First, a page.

How to Use This Curriculum

In a time of increasing obligations and commitments, it might seem daunting to commit to a volunteer task or to study on a regular basis. This curriculum is meant to make those commitments more doable and more rewarding.

This course will help you become more knowledgeable about a specific mitzvah and comfortable with how to “do” bikkur holim. It will also bring you the richness of the Jewish textual tradition and contemporary scholarship in the field. Regardless of whether you are interested for the pure sake of learning (lishmah) or because you want to become better at what you do, the best results are achieved if this curriculum is studied in small groups. Ideally, it could be part of a synagogue study circle, but at least you should aim to find a dedicated study partner (hevruta) and study with him or her.

Don’t rush through the material; give yourself time. Write down your questions, be prepared to discuss what you encounter here with your partners, and revisit the questions as you move along in the curriculum. We recommend that you keep your questions, notes, and reflections in a notebook so you can refer back to them.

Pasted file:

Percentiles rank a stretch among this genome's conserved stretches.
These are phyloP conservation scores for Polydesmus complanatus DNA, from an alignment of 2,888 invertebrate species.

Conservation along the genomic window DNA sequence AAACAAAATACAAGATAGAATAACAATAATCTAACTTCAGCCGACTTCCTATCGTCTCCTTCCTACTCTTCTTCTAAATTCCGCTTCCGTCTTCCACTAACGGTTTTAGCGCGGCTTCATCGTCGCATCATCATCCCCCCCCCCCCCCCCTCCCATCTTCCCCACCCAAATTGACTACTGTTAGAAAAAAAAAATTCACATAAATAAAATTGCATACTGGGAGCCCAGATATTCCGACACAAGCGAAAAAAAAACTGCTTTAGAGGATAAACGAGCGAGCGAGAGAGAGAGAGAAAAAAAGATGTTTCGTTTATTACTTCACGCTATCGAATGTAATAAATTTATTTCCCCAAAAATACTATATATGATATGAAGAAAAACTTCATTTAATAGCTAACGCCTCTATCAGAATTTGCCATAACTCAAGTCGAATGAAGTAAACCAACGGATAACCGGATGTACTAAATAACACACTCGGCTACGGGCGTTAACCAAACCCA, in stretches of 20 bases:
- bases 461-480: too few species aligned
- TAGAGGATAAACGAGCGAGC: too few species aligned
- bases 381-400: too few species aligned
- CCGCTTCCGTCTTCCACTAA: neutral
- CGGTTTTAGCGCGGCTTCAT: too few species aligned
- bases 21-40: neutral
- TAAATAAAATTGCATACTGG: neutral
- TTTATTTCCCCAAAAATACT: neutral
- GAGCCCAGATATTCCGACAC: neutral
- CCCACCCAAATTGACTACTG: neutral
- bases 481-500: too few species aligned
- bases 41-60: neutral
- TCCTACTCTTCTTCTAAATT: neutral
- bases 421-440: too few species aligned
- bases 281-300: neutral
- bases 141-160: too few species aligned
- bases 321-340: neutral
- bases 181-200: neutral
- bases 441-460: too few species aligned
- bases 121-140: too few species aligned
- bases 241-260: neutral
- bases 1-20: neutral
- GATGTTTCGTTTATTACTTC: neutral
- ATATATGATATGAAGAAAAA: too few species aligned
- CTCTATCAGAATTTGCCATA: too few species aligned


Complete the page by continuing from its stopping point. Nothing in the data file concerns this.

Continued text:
The curriculum asks you to act out some suggested role-play scenarios; actually “doing” some of the interactions of bikkur holim will highlight the issues under discussion. Although not absolutely necessary, videotaping your role-playing will greatly enhance your learning and understanding; being able to go back and look at sequences of a scenario will make it easier afterward to pinpoint and analyze certain interactions that felt either difficult or particularly effective.

To apply what you learn here, you always need to think about the specific circumstances of your community. Unit 3 will help you to do that.

There is no requirement for prior knowledge of Hebrew or familiarity with text study. Texts from the rabbinic tradition will be presented both in the original Aramaic or Hebrew and in English translation. Core vocabulary will be explained. Citations are given for both the rabbinic texts and other books and resources mentioned, so you can find the original material and read more of it if you would like.

A variety of resources, ideas to ponder, and interactions to engage in are presented throughout the course; one of the icons in the following list appears at each one to make those features easy to find.